"The Divine Heart was presented to me in a throne of flames, more resplendent than a sun, transparent as crystal, with this adorable wound. And it was surrounded with a crown of thorns, signifying the punctures made in it by our sins, and a cross above signifying that from the first instant of His Incarnation, [...] the cross was implanted into it [...]."

The fragile rectangle of paper with this printed image made a strong impression on me when my mother discovering it one afternoon, showed it to me and shared the story of her grandmother whose son, Tony Grimes, my mother’s uncle, was lost at sea during the second world war; a loss Ninny Grimes never fully recovered from.  According to family legend, she would sit on the doorstep of the house and look down the street with unfulfilled longing towards the horizon from where she was always expecting him to finally appear on his way home from sea. I tried to imagine what the mother of a young son lost at sea might feel on seeing this emotional, loving, beckoning image of an ethereal, beautiful, vulnerable and suffering Christ. This tactile paper relic of my maternal great grandmother, made a tangible link for me across time to her existential angst, and her feelings of love and loss, death and the desire to be reunited.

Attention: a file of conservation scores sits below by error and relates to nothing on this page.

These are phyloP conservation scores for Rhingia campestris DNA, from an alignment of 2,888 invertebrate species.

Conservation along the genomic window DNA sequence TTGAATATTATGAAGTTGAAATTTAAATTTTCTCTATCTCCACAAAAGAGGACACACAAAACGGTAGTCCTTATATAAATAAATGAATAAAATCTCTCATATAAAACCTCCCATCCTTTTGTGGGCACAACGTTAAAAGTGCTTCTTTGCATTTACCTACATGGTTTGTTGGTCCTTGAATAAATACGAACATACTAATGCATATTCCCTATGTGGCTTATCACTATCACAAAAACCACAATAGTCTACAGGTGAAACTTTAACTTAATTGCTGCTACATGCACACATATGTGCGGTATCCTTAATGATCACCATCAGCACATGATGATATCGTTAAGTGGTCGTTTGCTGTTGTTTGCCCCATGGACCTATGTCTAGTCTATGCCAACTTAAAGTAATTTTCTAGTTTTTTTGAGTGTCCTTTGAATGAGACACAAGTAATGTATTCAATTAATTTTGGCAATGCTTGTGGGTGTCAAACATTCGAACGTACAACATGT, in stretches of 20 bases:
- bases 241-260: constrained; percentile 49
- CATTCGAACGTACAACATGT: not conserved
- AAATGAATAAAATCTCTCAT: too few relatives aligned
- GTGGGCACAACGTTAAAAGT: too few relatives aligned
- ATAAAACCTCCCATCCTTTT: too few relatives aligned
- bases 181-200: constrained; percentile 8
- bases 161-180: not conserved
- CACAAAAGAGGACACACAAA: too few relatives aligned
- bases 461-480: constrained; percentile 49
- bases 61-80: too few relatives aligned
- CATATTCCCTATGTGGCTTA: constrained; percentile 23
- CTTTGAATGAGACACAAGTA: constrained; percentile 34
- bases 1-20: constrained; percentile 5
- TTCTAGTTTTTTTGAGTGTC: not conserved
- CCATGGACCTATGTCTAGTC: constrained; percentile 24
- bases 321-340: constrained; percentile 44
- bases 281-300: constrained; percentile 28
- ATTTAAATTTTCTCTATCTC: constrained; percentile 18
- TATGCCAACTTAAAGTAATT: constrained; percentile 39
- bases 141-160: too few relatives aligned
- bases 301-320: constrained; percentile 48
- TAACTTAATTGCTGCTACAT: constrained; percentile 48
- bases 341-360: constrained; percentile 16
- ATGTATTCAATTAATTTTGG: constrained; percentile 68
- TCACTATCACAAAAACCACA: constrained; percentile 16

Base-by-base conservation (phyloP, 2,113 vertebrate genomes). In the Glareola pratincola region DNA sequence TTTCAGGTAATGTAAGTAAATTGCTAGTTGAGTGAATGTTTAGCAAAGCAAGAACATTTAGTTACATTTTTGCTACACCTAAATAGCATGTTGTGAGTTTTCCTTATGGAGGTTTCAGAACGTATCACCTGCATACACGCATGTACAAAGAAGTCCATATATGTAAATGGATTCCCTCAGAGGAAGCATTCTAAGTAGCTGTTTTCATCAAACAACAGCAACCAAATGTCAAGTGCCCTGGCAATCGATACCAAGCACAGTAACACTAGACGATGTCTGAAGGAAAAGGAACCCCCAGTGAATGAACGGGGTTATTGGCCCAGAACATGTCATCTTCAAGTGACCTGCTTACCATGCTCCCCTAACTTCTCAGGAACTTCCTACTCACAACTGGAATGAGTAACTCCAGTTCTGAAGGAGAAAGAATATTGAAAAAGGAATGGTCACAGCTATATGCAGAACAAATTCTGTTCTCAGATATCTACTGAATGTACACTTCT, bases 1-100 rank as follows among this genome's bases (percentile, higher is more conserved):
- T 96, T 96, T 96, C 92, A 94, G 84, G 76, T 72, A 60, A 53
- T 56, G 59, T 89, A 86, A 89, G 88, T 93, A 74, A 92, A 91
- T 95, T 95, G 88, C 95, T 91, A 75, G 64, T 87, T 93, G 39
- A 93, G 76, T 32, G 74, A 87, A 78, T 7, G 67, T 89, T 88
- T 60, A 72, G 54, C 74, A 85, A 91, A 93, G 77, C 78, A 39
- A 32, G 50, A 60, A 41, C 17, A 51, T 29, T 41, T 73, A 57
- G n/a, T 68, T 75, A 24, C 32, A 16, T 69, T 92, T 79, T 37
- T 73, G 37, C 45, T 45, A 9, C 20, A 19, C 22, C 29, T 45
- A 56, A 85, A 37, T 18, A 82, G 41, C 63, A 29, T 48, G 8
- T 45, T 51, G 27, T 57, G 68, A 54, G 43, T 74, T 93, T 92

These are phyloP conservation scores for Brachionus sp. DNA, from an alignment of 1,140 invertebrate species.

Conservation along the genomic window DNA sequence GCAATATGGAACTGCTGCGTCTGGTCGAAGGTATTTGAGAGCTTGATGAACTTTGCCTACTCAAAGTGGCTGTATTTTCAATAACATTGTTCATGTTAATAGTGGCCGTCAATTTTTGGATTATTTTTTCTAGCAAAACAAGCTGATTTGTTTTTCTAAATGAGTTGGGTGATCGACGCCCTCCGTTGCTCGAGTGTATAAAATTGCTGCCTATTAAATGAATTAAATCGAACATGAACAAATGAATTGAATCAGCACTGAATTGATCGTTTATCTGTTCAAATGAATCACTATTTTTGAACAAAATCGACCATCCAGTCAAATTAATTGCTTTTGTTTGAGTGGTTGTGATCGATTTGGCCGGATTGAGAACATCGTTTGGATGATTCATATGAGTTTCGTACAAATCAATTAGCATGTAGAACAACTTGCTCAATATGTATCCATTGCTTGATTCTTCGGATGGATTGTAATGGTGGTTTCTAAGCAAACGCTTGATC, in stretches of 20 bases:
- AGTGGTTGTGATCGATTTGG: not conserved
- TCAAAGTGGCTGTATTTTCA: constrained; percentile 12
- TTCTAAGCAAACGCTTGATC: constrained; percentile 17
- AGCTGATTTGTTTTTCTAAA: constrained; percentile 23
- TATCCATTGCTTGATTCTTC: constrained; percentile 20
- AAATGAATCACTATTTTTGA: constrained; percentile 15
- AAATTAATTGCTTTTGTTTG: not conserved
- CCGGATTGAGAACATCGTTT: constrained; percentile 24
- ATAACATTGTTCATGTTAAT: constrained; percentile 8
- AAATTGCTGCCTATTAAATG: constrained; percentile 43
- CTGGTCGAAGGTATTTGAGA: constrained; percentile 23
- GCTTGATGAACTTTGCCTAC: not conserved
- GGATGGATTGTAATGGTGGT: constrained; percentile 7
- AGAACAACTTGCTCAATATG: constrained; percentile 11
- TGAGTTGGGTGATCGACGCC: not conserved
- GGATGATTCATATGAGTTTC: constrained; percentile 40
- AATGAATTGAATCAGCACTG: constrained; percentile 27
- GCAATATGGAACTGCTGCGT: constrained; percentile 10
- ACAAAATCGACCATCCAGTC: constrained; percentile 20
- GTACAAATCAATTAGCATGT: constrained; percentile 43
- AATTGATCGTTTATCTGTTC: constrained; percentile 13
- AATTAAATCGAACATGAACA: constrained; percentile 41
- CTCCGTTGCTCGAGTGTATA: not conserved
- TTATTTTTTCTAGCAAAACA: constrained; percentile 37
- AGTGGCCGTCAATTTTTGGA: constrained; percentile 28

What struck me, apart from the visceral image of a burning heart, presented to the viewer by Christ’s delicate fingers pointing to the rays of light emanating from center of his chest, was the feminized or androgynous nature of the figure itself, long before rock star David Bowie evolved his iconic alter ego ‘Ziggy Stardust’, his pre-apocalyptic fallen savior from outer space. Christ’s long hair, fair complexion and gentle wounded gaze invites us into the secret mystery he appears to be revealing, with anatomical literalness at the ‘heart’ of the image, a very corporeal spirituality derived from the Baroque original and the theology of the Incarnation.  

The gaze of the androgenous Christ figure seems to invite a reciprocal personal and intimate engagement from the viewer of whatever gender. Like the mystical poetry of St John of the Cross, inspired from the biblical ‘Song of Songs’, it seems to invite the devout soul with its longing, beckoning gaze towards the burning heart of Christ himself, the metaphorical ‘beloved bridegroom’, with all the potential ambiguities this might have for an intended viewer, either a male or female. It is an image that is simultaneously both reassuring and disturbing on a number of levels.